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Hypoglycemia Low Sugar

How to Control Hypoglycemia

Hypoglycemia is low blood sugar. It is also known as an Insulin Reaction or Hypoglycemic Reaction.

low blood sugar, or hypoglycemia, occurs when your brain and body are not getting enough sugar. For most people whose blood sugar is kept in the near normal range, less than 70 mg/dl can be considered low, or hypoglycemic.

Hypoglycemia due to hormone deficiencies such as hypopituitarism or adrenal insufficiency usually ceases when the appropriate hormone is replaced.

You can have hypoglycemia if you are taking

  1. Insulin
  2. Sulfonylurea-diabetes pills  (glibenclamide, glimepiride, glipizide, gliclazide, glyburide)
  3. Nateglinide or repaglinide


  • Increased hunger
  • Shakiness
  • Increased perspiration
  • Unconsciousness
  • Abnormal behavior
  • Palpitations
  • Nervousness
  • Inability to concentrate
  • Slurred speech
  • Blurred vision


  • Check blood sugar
  • If less than 70 give 2 teaspoon of glucose(if not available give sugar ,chocolate or whatever is available)
  • If person is drowsy or unconscious place the sugar under the tongue (sub lingual area)
  • Recheck blood sugar in 15 minutes if still less than 70, again sugar or whatever is available at that time
  • Once sugar is more than 70 give snack or meal to prevent repeat hypoglycemia
  • Do not skip or delay meals or snacks
  • Person should not take too much insulin or eat few carbohydrates
  • Person should not do excessive exercise
  • Person should not drink alcohol, especially without eating carbohydrates
  • If the person  is taking sulfonylurea (diabetes pills), it is better to hospitalize the person as there could be recurrent hypoglycemia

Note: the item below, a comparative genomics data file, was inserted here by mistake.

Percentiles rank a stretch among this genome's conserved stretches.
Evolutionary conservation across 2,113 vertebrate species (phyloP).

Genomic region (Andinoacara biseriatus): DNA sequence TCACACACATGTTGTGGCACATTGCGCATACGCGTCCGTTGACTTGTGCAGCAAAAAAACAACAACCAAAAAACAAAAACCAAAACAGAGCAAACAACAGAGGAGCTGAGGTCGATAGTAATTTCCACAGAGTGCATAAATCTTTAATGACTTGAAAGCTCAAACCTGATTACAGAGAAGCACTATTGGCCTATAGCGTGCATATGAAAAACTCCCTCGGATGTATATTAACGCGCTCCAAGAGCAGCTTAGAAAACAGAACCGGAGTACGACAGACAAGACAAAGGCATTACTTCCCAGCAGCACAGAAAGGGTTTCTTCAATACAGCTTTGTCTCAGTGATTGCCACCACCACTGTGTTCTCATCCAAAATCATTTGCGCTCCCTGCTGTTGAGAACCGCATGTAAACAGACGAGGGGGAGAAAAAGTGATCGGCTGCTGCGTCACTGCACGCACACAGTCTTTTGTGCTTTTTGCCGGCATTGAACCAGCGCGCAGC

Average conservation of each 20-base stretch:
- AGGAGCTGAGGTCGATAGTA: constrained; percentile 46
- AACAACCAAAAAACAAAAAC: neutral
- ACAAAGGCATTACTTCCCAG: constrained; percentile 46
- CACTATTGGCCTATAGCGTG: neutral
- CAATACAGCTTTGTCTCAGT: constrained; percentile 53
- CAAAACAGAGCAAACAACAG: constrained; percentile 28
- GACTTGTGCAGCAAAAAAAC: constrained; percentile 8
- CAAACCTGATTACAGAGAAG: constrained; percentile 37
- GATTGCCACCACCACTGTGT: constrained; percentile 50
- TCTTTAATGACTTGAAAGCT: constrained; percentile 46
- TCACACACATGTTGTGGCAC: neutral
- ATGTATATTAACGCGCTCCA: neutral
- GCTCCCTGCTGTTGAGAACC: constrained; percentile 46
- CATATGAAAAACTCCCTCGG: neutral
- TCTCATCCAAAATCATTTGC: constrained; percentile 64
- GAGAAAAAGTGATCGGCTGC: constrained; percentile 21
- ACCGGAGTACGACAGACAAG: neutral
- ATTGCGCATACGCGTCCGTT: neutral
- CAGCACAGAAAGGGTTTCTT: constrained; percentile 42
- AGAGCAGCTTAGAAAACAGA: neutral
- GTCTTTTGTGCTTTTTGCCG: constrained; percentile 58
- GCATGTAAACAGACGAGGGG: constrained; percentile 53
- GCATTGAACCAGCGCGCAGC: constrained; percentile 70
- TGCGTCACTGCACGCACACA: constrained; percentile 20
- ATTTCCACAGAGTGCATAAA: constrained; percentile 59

• In case you record a low (less than 70) blood sugar reading on glucometer it also needs similar correction as mentioned above. Also asymptomatic hypoglycemia can be more dangerous as it suggests your body is unable to respond to hypoglycemia
  • In case of person with recurrent hypoglycemia it is advisable to keep injection Glucagon  at hand. It is given as 1 mg subcutaneously (like insulin) (with consulting Doctor)
  • Always wear  medical alert identification necklace or bracelet and wallet card, so that in an emergency others will know that you  have diabetes
  • Adjust your medication or eat additional snacks if you increase your physical activity.  The adjustment depends on the blood sugar test results and on the type and length of the activity ( with consulting Doctor)
  • Always train family members and friends, how to use Glucagon Emergency Kit

Report hypoglycemia to your Doctor as early as possible so as to  modify your medications to recurrent Hypoglycemia